News blackout on Wukan revolt, grip tightens on micro-blogs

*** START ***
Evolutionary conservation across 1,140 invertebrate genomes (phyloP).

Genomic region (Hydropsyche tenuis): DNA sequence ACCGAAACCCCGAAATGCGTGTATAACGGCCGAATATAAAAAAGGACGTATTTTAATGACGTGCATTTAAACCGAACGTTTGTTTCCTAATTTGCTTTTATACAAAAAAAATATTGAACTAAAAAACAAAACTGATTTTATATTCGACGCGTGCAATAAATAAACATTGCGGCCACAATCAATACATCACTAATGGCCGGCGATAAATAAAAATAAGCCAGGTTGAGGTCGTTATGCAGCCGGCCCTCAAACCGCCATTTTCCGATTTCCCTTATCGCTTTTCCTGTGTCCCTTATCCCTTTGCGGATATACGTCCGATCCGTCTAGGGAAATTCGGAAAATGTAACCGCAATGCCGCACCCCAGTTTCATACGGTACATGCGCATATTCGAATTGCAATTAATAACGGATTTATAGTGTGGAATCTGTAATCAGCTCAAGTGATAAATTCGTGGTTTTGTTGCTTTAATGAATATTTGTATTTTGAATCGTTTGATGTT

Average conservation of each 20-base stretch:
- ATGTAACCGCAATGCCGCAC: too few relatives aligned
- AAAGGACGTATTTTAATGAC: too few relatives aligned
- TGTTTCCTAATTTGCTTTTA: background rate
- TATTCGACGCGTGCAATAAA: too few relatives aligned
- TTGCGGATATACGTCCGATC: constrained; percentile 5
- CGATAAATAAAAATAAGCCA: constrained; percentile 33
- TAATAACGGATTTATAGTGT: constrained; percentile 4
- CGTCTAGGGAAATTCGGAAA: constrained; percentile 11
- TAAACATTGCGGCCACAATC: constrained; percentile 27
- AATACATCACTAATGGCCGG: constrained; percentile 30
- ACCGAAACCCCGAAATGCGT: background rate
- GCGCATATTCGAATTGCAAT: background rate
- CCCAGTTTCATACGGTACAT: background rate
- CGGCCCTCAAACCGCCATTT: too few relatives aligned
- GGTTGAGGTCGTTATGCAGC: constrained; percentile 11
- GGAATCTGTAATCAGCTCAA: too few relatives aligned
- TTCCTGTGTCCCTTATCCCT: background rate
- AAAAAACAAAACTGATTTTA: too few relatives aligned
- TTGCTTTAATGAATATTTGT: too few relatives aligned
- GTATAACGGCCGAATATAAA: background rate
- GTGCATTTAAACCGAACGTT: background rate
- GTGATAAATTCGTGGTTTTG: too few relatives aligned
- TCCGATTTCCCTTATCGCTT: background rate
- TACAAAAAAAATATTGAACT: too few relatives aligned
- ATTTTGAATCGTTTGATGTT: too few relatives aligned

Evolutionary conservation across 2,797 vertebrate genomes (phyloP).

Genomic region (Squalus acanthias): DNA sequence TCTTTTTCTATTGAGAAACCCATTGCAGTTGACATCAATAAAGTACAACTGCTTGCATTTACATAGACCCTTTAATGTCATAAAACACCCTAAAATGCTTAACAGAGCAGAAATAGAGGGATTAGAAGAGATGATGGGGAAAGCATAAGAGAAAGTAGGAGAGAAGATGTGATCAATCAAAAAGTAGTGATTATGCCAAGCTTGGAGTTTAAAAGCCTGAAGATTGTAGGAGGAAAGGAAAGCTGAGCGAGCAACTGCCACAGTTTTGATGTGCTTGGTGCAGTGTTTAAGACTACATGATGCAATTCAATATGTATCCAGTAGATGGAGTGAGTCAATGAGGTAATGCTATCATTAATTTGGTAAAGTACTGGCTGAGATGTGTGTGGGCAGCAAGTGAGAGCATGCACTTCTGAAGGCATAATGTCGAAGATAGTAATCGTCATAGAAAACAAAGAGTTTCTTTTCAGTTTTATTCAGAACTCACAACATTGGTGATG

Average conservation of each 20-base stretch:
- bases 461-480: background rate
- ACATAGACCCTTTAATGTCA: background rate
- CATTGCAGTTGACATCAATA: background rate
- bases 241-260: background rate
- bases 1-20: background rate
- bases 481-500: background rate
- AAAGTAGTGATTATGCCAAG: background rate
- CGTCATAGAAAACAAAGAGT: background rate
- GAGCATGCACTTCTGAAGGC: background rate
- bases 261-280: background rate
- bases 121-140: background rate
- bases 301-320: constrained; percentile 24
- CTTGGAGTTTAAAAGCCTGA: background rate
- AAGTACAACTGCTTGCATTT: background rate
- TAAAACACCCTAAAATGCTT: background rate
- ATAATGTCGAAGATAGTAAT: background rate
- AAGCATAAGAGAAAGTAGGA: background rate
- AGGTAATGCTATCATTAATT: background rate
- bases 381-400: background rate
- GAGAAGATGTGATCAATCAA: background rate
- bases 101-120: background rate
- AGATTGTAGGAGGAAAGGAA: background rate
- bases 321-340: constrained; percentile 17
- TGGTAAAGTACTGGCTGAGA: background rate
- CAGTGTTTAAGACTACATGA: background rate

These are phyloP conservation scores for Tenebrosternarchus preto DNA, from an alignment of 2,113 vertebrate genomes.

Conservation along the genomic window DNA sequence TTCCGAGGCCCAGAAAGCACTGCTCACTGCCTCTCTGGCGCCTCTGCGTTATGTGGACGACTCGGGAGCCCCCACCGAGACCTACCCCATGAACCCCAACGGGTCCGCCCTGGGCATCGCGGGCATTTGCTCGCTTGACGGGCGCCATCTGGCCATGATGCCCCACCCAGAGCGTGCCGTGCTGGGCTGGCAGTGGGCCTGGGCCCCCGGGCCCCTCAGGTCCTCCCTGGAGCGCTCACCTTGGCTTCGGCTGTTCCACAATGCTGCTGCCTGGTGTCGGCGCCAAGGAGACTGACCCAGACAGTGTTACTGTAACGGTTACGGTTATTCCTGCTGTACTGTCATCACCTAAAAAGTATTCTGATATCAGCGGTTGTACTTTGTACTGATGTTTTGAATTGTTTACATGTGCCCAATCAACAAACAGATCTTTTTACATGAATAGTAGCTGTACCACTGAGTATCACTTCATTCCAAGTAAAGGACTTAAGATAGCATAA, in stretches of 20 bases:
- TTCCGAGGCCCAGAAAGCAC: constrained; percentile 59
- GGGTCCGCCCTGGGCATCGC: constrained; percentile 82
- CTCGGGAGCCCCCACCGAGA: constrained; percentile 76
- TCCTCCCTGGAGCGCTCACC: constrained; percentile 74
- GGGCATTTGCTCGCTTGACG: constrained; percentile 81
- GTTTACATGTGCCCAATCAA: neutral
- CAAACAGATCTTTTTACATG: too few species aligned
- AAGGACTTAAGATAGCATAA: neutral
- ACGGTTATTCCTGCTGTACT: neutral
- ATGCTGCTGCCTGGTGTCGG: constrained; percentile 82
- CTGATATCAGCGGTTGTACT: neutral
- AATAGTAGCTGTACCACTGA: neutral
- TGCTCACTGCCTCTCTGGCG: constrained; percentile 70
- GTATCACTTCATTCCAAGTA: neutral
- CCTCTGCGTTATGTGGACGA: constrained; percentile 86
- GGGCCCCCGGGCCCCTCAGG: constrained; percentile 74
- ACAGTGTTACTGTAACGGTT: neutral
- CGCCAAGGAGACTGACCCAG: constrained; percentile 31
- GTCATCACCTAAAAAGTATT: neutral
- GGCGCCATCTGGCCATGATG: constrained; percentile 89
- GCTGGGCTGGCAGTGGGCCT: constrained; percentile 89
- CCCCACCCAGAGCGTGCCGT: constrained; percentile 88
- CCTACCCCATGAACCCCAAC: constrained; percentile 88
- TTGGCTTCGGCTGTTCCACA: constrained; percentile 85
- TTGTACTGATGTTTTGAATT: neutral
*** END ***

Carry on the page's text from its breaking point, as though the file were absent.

first_img Organisation China’s censorship apparatus has been set in motion in order to suppress reports about an uprising that began several days ago in Wukan, a large village in the southern province of Guangdong, where residents have for months been protesting about seizures of farmland and deals between local officials and developers.The protests escalated into open revolt after Xue Jinbo, one of the spokesmen for the villagers, died in police custody on 11 December. Wukan’s residents, who dispute the claim that he died from a heart attack, took to the streets in their thousands to demand an investigation by the government in Beijing. Ignoring the demand, the authorities reacted by sealing off the village and trying to prevent the unrest from being covered by the media or from getting a lot of attention from online social networks, where residents managed to report that police had surrounded the village.Wukan is now blocked on search engines and “hot tweets” are being closely monitored. Censors on the Sina and Tencent Weibo micro-blogging sites, which are very popular in China, quickly removed a video showing a demonstration by thousands of villagers in protest against the arrest of their leaders. They could be seen chanting slogans such as “Down with corrupt officials” and “Compensation for spilt blood.” China: Political commentator sentenced to eight months in prison March 12, 2021 Find out more ChinaAsia – Pacific Follow the news on China “The Chinese authorities are yet again trying to hush up a local corruption case although it has led to a man’s death and has highlighted a major problem – arbitrary land seizures,” Reporters Without Borders said. “This criminal censorship is indicative of the nervousness that the authorities feel about any repercussions of the Arab Spring and the role played by the Internet and social networks as a sounding board. They are trying to intimidate netizens and get them to censor themselves.”The methods being used in Wukan are now commonplace in China. In October, reports of rioting in the east of the country were filtered and searches for Zhili, the name of the city that was the centre of the unrest, were blocked. The same thing happened in Inner Mongolia following protests about the death of a herdsman while trying to protect grazing lands on 20 October. Many Mongolian websites called for demonstrations against the government’s attempts to impose a news blackout on the affair, and access to several sites such as Boljoo, Mongolian BBS and Medege were blocked from 27 October onwards.“The censors are trying increasingly to prevent the dissemination of unwanted information beforehand,” Reporters Without Borders said. “This has been seen in their recent efforts to step up their control by relying on the leaders of Chinese Internet companies, who have promised to combat online pornography and fraud, and the dissemination of rumours and false reports. The government is using the fight against ‘rumours’ to silence dissident and justify arbitrary arrests.”As well as trying to control online information and suppress “false information” on Weibo, QQ and online forums, which according to the authorities are having had a “bad influence on society,” the government is also cracking on journalists, especially investigative reporters.Wang Xiangqian, a reporter for Commerce Daily (商日报) in the northern province of Henan, was assaulted by a representative of the State Bureau for Letters and Visits in the city of Nanyang on 24 November, when he requested information about the bureau’s expenditure, something that officials should provide when requested.Li Xiang, a journalist with Luoyang Television (洛阳电视台)in Luoyang (in Henan province), was stabbed to death on 19 September after following an illegal cooking oil scandal and writing about it in his blog,Two young netizens were arrested last weekend in Changsha (in Hunan province) and were sentenced to five days of administrative detention on a charge of “using the Internet to spread rumours and disrupt public order” because they posted a video showing thousands of white-gloved policemen apparently escorting a local wedding procession. Entitled “Changsha’s smartest wedding, thanks to 5,000 policemen,” it was widely circulated online and received a lot of comment from people who assumed the bridegroom was a senior official. The authorities issued a denial, insisting that the presence of the police was just a coincidence.The Beijing City Hall’s official website meanwhile announced today that anyone wanting to start a micro-blog on a website registered in the capital would have to give their real name. The micro-blogging websites concerned include, the Chinese equivalent of Twitter, which has 250 million accounts.Finally, Reporters Without Borders roundly condemns China’s decision to return the well-known human rights lawyer Gao Zhisheng to prison “for three years” for allegedly violating his parole. Agence France-Presse today quoted the New China news agency as reporting that Gao had been sent back to prison for “contravening the rules of his conditional release.”Arrested in 2006, Gao was sentenced to three years in prison and five years on probation on a charge of “inciting subversion of state authority” for posting nine articles critical of the government on opposition websites based abroad. After his release, he was the target of a series of abductions and disappearances orchestrated by the authorities. Until today, there had been no news of him since April 2010. He was nominated for the Nobel Peace Prize in 2008. News News RSF_en Receive email alerts December 16, 2011 – Updated on January 20, 2016 News blackout on Wukan revolt, grip tightens on micro-blogs News News Help by sharing this information Democracies need “reciprocity mechanism” to combat propaganda by authoritarian regimes ChinaAsia – Pacific China’s Cyber ​​Censorship Figures June 2, 2021 Find out more to go further April 27, 2021 Find out morelast_img read more